But a cautious rate policy on the part of Europe's central bank and the latest inflation data lead analysts to believe that the ECB will hold rates at next week's meeting, and may not cut them until next month.

The ECB kept its main rate for the 12-nation euro zone at 4.75 per cent last week and is the only major central bank not to reduce borrowing costs this year as a slowdown in U.S. economic growth feeds through to Europe.

5.7% growth for Bangladesh

The Manila-based Asian Development Bank's annual Asian Development Outlook (ADO) for 2001 said Bangladesh economy is expected to grow by 5.7 per cent this year and six per cent in FY2002.

The ADO is the Asian Bank's annual publication, which was simultaneously released on Thursday in Manila and all the capitals of the member countries.

It said despite severe floods in the south western region late last year, current year's gross domestic product growth is expected to exceed 5.5 per cent figure posted in FY2000 and 4.9 per cent in the year before. Helped by favourable weather, adequate supplies and stable prices in FY2000, the country achieved self-sufficiency in food, the report said. For agriculture as a whole, value addition increased by 6.4 per cent in FY2000 compared to 4.8 per cent the year before.

Indian rupee at record low

The Indian rupee slipped to a record low against the dollar Monday. The rupee closed at 47.02 to the dollar, but Finance Minister Yashwant Sinha insisted that the trend had to be seen in a wider context where East Asian currencies had depreciated against the greenback.

Markets mixed, fail to extend gains

Asian markets were mixed by midday Friday, with some markets failing to extend their gains as investors took profits and shrugged off further advances on Wall Street.

In Tokyo, the benchmark Nikkei average ended the morning down 0.88 per cent at 13,746.15.

In Hong Kong, by midday, the Hang Seng Index was trading down 0.4 per cent at 13,496.02, while shares in China's two dominant mobile phone operators, China Mobile HK and China Unicom fell 1.29 per cent to HK$38.40 and 0.9 per cent to HK$11.05 respectively.

The Korea Composite Stock Price Index was up 0.91 per cent at 568.46, while the over-the-counter Kosdaq market was up 0.87 per cent or 0.65 points at 75.55. POSCO was up 1.03 per cent at 88,700. Top memory chipmaker Samsung Electronics was flat at 235,000 won. In Taiwan, the main TAIEX was up 0.28 per cent, at 5,623.99. In Australia, the benchmark S&P/ASX200 was down about 19 points at 3304.8.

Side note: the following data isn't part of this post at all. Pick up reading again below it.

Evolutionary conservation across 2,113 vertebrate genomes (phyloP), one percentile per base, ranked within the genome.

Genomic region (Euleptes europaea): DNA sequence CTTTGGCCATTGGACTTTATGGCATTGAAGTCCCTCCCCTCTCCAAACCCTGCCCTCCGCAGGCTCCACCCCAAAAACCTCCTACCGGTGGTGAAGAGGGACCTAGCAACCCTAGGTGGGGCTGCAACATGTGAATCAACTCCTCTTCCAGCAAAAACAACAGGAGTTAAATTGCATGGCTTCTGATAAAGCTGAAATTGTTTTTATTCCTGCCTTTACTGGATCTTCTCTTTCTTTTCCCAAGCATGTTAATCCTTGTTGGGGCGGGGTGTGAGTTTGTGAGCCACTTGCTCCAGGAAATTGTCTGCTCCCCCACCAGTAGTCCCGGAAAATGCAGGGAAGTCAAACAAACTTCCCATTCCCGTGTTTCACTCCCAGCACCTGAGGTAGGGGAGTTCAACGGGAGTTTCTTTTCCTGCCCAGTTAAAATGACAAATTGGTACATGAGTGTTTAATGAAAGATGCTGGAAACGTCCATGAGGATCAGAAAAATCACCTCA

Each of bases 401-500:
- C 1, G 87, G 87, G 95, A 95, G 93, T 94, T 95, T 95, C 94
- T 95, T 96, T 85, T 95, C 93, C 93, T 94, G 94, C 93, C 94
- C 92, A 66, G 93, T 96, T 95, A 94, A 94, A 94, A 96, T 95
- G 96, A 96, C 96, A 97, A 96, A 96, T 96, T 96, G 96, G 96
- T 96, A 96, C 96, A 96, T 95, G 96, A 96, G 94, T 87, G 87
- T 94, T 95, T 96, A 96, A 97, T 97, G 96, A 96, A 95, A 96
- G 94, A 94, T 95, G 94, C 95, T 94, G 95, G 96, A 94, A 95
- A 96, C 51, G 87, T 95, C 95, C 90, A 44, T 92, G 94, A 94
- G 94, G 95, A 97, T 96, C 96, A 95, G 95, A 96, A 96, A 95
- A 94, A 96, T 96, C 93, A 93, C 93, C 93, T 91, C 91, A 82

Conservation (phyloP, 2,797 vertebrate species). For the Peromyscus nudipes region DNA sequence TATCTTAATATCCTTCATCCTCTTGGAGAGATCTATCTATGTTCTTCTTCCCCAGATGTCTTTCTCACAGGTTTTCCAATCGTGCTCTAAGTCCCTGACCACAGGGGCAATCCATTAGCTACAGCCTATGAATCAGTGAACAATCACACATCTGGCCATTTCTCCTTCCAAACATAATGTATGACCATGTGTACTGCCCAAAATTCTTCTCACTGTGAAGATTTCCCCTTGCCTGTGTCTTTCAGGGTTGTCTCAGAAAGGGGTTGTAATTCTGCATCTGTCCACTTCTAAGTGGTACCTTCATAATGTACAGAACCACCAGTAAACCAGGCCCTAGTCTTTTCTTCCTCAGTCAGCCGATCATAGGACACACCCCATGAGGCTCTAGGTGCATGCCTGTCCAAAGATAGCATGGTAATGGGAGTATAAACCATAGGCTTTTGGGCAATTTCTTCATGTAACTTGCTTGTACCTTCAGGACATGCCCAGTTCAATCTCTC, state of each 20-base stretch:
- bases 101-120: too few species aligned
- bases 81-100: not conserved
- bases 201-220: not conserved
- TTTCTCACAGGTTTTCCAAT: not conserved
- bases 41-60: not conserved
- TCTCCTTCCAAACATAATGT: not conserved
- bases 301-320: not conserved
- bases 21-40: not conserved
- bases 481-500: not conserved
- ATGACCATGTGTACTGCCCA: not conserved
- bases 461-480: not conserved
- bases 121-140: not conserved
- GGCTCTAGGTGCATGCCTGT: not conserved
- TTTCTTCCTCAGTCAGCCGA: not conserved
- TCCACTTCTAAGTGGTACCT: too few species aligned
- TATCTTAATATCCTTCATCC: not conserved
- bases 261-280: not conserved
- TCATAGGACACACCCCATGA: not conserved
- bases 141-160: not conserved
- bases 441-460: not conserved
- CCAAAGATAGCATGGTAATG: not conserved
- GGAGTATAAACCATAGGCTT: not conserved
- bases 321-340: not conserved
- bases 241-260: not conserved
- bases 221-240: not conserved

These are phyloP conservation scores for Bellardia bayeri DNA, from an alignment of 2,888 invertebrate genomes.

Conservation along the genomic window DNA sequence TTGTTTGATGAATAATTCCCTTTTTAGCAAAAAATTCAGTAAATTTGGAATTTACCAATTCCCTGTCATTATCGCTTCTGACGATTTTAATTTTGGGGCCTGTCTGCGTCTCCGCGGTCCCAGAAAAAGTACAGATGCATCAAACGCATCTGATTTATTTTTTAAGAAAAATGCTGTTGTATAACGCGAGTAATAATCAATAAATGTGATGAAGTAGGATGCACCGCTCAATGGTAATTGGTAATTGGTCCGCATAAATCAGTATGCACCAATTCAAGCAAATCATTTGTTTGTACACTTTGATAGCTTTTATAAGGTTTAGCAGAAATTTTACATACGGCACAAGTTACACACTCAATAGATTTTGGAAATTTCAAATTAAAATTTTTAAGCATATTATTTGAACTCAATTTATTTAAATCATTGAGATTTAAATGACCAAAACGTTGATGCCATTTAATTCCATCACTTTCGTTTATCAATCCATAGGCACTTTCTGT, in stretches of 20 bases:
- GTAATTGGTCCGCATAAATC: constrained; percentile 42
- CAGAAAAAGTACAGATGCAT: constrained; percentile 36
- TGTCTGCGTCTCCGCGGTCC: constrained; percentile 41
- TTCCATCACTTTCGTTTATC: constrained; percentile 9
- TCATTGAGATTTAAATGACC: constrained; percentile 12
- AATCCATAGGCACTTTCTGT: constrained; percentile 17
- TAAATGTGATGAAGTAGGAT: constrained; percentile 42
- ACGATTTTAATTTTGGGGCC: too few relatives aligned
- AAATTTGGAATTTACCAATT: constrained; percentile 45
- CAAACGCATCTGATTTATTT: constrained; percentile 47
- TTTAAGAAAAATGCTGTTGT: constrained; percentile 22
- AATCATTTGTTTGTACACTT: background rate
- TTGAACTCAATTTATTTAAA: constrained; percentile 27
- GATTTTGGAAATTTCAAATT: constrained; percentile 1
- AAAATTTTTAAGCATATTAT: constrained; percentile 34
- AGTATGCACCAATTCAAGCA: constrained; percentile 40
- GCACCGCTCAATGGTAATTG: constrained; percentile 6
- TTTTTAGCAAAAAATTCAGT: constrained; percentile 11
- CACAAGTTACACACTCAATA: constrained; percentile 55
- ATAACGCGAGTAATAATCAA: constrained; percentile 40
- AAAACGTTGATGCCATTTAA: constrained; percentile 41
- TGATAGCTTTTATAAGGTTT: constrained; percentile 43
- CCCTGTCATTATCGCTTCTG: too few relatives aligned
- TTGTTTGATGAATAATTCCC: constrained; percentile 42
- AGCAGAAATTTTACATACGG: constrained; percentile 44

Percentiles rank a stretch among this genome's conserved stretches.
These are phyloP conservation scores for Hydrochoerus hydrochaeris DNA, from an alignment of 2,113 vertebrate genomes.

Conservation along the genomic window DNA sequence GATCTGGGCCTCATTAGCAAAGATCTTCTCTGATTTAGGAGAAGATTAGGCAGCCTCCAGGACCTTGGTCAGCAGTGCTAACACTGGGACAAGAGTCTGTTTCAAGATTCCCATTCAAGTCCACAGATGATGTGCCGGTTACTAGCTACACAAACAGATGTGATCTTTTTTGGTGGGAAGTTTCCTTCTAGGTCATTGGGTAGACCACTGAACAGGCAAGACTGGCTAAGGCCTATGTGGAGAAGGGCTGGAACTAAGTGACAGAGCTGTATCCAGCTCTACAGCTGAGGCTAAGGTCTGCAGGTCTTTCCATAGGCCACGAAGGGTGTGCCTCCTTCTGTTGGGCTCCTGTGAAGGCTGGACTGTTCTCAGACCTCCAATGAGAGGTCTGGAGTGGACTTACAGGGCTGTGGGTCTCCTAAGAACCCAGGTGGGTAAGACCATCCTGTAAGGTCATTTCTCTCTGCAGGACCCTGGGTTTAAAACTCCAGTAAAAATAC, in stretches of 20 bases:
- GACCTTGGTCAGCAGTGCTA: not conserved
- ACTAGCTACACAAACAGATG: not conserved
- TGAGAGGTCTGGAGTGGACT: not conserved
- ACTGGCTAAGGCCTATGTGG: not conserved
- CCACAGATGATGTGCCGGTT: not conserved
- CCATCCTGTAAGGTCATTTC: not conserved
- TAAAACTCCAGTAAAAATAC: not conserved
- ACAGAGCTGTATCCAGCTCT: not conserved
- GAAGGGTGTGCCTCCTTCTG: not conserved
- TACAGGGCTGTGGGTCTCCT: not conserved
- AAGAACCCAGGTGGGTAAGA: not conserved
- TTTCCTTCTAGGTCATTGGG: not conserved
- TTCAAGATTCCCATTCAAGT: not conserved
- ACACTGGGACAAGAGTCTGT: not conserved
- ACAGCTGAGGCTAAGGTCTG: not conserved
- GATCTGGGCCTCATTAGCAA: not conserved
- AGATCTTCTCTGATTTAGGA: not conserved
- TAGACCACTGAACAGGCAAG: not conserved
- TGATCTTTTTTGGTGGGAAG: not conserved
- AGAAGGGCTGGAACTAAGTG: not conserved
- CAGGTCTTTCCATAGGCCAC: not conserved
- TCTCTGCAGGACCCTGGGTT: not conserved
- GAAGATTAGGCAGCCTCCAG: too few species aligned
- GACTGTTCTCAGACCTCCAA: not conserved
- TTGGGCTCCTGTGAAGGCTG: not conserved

Mergers & Acquisitions

Lucent: Four companies are in the running to buy the optical fiber unit of Lucent Technologies and could pay about $5 billion to $8 billion for the business, press reports said Thursday.

GKN—Brambles: Britain's GKN and Australia's Brambles Industries unveiled details of their long-awaited industrial services merger, to create a dual-listed group with a market value of A$19.8 billion (6.9 billion pounds).

Sony—Ericsson: Sweden's Ericsson, hoping to cut its losses in mobile handset manufacturing, will tie up with Japanese digital appliance giant Sony Corp, public broadcaster NHK said on Thursday.

Enel—Southern Water: Italy's biggest power company Enel said on Tuesday it had expressed interest in Scottish Power's Southern Water unit, but declined to put a price on the possible deal.

First Union—Wachovia: First Union Corp. said Monday it has agreed to buy Wachovia Corp. for about $13 billion in stock, a move that would combine two North Carolina-based rivals and create the nation's fourth-largest bank.

Jones—McNaughton: Clothing designer Jones Apparel Group Inc. said Monday it agreed to acquire McNaughton Apparel Group Inc. for $275 million in cash and stock in a move to increase its presence in the moderately priced retail category.


Nortel: Telecommunications equipment maker Nortel Networks reported a quarterly loss of $385 million compared to earnings of $347 million, or 12 cents per share, in the year-earlier period.

SAP: Europe's largest software company SAP said first-quarter net income more than doubled. The world's No. 1 maker of business management software said net income rose to 117 million ($104 million) from 56 million in the same period last year.

Apple: Apple Computer Inc. on Wednesday turned in a quarterly profit much higher than expected on the strength of new products including a The company whose Macintosh operating system and computer systems compete against Windows-based PCs, said it earned $40 million, or 11 cents per share, during the quarter ended March 31.

IBM: IBM Corp. said it earned $1.75 billion, or 98 cents per share, during the first quarter. That's in line with the profit analysts had expected, and is up 18 per cent from 83 cents per share during the same period a year earlier.

AMD: Semiconductor company Advanced Micro Devices Inc. on Wednesday reported net income of $124.8 million, or 37 cents pre share, with sales up 9 per cent to $1.2 billion from year-earlier levels.

Tyco: Conglomerate Tyco International Ltd. Wednesday reported a 35 per cent increase in fiscal second-quarter earnings. Tyco said earnings before extraordinary items rose to $1.16 billion, or 65 cents a diluted share, from $853.6 million, or 50 cents a share, a year earlier.